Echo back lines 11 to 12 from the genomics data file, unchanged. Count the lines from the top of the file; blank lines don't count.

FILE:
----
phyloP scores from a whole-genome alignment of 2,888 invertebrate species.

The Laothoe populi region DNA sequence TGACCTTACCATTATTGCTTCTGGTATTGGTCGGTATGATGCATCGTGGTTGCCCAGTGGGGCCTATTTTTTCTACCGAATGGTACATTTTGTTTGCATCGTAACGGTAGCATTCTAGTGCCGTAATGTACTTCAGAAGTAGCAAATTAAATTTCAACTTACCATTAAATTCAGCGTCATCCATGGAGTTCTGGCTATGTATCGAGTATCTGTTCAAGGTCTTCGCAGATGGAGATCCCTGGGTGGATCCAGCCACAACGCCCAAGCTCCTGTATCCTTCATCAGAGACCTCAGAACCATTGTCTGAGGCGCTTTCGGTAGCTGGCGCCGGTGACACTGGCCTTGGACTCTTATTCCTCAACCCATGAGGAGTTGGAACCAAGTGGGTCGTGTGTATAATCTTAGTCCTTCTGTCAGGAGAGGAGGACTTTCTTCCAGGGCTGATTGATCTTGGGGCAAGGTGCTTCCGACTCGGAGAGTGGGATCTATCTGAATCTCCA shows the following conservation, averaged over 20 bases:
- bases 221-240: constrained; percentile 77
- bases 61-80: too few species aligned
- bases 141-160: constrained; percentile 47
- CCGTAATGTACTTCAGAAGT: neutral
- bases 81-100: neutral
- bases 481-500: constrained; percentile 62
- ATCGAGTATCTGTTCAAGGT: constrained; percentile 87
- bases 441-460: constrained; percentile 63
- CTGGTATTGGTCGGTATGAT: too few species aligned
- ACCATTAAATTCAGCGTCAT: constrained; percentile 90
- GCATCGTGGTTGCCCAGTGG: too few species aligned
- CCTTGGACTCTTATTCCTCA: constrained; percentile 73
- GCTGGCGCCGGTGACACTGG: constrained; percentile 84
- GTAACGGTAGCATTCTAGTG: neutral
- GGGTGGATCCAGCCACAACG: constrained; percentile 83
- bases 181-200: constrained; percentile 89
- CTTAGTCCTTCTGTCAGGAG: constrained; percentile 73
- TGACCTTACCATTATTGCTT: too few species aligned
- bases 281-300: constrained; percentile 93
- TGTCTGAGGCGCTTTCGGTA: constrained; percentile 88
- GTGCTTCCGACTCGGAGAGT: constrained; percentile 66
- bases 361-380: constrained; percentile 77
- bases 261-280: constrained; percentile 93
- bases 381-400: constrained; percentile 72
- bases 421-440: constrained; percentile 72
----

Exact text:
- CTGGTATTGGTCGGTATGAT: too few species aligned
- ACCATTAAATTCAGCGTCAT: constrained; percentile 90